Orkin Pest Control - Tarantulas


Old Timer
Aug 30, 2009
Well what do you know.. Was browsing around the web for tarantulas as always and came across the Orkin pest control site which had a FAQ about tarantulas.

I was ready to read and giggle at the apparent lack of information but was really surprised it's pretty ~spot~ on and is done very, very well. Was thankful that in a sea of bad info, rumors and other bad press against tarantulas they really present it well. Thought I would share so others can see that not all sources out there for the John Q Public types are bad.

Well done Orkin, well done!


Here's a portion on their site regarding Tarantula Molting
Tarantula Molting

Molting is a natural process whereby a new exoskeleton is produced and the old one is shed. Tarantulas undergo a series of such molts at various developmental stages. The molting process allows them to adapt to their growing bodies while remaining protected by the exoskeleton. Molting also regenerates missing appendages; after a succession of molts, these appendages may reach their original proportions.

Prior to molting, tarantulas often fast for a number of days and appear sluggish and restless. During this time, tarantulas spin molting mats from silk. These arachnids must split themselves open in order to free themselves from their old exoskeletons. However, before molting begins, a new exoskeleton has already formed inside the old one. This new exoskeleton is soft and flexible, but will solidify after the old one is shed.

After molting, tarantulas fast again, as they must wait for their new fangs and exoskeletons to harden before they are able to feed. Molting can pose danger to tarantulas. In extremely dry conditions, the old exoskeleton may not soften enough to be removed. Molting periods also render tarantulas more vulnerable to predators.

Tarantula spiderlings may molt as often as once each month, while half-grown specimens molt approximately two to three times per year. Time intervals between molts increase as tarantulas near maturity.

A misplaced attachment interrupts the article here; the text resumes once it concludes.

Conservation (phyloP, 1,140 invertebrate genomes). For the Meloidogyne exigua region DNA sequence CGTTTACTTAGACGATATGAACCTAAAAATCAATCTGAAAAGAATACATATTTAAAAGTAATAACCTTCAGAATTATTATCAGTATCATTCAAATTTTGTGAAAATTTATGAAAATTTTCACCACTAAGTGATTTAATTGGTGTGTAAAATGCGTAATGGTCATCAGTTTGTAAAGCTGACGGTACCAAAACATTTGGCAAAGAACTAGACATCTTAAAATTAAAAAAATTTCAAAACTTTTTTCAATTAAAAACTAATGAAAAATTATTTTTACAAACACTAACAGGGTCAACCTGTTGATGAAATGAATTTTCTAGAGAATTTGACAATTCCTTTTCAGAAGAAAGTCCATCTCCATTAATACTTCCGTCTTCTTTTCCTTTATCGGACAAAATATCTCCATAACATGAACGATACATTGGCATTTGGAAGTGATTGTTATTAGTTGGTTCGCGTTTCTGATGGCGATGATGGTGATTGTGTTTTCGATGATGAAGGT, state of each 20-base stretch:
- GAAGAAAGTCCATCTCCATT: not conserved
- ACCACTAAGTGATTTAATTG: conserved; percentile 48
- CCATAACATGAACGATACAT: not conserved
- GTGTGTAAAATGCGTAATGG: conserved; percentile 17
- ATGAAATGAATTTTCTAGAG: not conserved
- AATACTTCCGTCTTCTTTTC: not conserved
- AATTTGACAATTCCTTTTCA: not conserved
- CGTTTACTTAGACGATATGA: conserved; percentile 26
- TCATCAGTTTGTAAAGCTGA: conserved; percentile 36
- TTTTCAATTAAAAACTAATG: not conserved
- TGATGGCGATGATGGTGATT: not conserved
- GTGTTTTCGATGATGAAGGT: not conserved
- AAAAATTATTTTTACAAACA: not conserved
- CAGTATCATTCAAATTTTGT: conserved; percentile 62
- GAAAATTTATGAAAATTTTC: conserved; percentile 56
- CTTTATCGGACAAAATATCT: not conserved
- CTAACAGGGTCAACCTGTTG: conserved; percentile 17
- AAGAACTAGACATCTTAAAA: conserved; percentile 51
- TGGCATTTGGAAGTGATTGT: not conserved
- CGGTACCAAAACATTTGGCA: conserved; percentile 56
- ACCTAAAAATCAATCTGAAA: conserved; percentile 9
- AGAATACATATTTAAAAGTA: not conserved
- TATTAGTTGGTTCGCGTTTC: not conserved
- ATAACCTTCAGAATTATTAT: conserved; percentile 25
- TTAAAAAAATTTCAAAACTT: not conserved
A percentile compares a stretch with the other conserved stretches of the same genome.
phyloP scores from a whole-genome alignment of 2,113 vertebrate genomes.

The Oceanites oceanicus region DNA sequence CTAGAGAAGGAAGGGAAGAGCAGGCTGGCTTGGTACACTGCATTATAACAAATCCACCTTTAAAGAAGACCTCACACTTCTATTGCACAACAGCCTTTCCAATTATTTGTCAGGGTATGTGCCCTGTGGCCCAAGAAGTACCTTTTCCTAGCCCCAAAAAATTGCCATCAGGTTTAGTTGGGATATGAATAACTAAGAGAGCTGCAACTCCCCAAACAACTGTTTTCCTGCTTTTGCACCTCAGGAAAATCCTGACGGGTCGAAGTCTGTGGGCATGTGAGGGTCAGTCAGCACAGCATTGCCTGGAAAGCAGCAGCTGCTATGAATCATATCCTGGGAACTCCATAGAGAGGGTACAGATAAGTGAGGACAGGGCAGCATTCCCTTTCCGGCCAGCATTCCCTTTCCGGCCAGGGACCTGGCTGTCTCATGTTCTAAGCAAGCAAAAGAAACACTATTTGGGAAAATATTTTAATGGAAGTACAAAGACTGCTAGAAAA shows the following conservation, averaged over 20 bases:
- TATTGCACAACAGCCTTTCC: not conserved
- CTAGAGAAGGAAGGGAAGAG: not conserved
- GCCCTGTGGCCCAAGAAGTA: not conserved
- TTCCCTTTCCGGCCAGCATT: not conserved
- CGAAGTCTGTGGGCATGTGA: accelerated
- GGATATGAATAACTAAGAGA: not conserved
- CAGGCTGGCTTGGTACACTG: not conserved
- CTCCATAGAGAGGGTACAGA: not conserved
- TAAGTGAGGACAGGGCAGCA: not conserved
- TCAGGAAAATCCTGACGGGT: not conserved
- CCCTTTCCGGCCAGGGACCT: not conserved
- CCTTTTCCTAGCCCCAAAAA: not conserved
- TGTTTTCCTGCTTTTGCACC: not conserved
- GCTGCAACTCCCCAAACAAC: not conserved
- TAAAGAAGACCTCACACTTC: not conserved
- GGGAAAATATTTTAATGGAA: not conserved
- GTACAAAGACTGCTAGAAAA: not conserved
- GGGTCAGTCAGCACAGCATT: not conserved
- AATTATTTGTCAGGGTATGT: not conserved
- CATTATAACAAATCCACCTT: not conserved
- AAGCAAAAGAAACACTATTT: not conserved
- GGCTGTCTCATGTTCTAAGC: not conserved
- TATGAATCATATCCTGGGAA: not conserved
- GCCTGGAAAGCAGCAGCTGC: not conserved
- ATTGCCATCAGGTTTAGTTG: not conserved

Aug 26, 2011
I wanted to post my hilarious finding (was trying to find good taxonomy info), and ran a search on the forum before posting in case anyone already noticed the Orkin goof. Seems either they added a new part since you saw this, or you missed the funny part. They have that great mini-article you posted, but then if you click "tarantula baby" they contradict themselves and spew nonsense. I about peed my pants laughing so hard.

from http://www.orkin.com/other/spiders/tarantula-baby : "After their first molt, immature tarantulas venture out on their own. They molt about once per year and become mature in five to seven years."

Had these statements been arranged a bit differently I would give them more credit, but come on now? A. Hatch, B. Molt once a year, C. Mature in 5-7 years?

Josh Perry

Jun 15, 2011
i once found an orkin thing about how to get rid of the very dangerous and arboreal OBT who knew they lived in palm trees in Florida :sarcasm:


Mar 5, 2011
Being a former exterminator myself, my experiance has been that some of the companies are even more uninformed than some of their customers. As I have found that some of the BS information and lies that I had to tell customers so the company could make a quick buck was just rediculous. For example one of these situations involved Dolomedes tenebrosus (local fishing spider) and I was forced by management to tell this couple that they were going to invade their home and that any bite from one of these spiders could kill them (even though I have been bitten by them a couple of times). I must admit that I am impressed by orkins article though as it doesnt try to mislead anyone for a quick buck.


Nov 19, 2010
i once found an orkin thing about how to get rid of the very dangerous and arboreal OBT who knew they lived in palm trees in Florida :sarcasm:
Who knew they were arboreal. kinda wondering what it wrong with mine dogging all these damned holes. Hm its a question only orkin can amswer.